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Environmental assessment

What is sustainable development?

Environmental protection and enhancement have become extremely important in today's society. The issue of climate change and increasingly unpredictable weather conditions has led to a greater awareness of the importance of our natural environment and how we treat it. This is not a new issue although it continues to gain public awareness. One way to help reduce the impact of our actions on the natural environment is to employ the principles of sustainable development.

'Sustainable development' is a phrase which has been used to describe the most appropriate way by which the present generation can address environmental concerns. The term has a number of definitions. One of the most widely used ones is: 'development which meets the needs of the present without compromising the ability of future generations to meet their own needs'.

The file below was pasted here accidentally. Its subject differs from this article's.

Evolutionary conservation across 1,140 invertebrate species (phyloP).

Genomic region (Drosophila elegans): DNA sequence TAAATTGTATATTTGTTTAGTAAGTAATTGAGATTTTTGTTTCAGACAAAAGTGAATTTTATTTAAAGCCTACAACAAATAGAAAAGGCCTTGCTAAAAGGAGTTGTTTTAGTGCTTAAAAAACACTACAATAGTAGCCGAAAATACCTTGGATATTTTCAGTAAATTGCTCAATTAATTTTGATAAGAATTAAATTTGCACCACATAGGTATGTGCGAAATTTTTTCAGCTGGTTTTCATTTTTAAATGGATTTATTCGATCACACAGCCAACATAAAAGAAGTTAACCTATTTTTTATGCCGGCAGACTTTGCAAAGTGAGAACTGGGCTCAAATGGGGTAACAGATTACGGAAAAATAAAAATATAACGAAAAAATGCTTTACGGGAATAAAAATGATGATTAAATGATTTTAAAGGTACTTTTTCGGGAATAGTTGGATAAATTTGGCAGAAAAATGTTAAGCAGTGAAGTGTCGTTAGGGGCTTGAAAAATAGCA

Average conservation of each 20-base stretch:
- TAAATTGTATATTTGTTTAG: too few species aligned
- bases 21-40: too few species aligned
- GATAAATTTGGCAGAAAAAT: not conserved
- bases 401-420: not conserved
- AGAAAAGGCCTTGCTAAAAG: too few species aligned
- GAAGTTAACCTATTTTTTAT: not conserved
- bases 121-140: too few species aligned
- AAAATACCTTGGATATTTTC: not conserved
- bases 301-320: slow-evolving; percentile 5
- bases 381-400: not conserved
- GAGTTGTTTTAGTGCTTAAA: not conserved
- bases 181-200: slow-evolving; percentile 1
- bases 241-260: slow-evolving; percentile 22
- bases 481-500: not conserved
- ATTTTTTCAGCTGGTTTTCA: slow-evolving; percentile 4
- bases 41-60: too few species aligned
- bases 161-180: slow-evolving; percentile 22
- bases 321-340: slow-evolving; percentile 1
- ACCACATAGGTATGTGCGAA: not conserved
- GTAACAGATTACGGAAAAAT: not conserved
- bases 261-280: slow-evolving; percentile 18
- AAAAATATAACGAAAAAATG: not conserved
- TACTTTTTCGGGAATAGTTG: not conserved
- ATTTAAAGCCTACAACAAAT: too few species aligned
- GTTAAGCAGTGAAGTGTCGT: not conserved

Sustainable development is not something which can be achieved quickly. It is something which will take many years to become a reality and can only be achieved if there is a strong and real commitment by governments throughout the world.

Planning and sustainable development

Planning has a key role to play in moving towards more sustainable forms of development in terms of the provisions of Section 2 of the Planning etc. (Scotland) Act 2006 and Scottish Government Guidance on Planning and Sustainable Development. It can contribute by promoting more energy efficient homes, thus reducing CO2 emissions, directing development to the most appropriate locations, facilitating renewable energy developments, promoting green travel (reducing car borne journeys), encouraging sustainable design and construction, safeguarding biodiversity, protecting finite built and natural heritage resources, encouraging recycling/waste reduction and ensuring that potentially environmentally harmful developments are properly mitigated.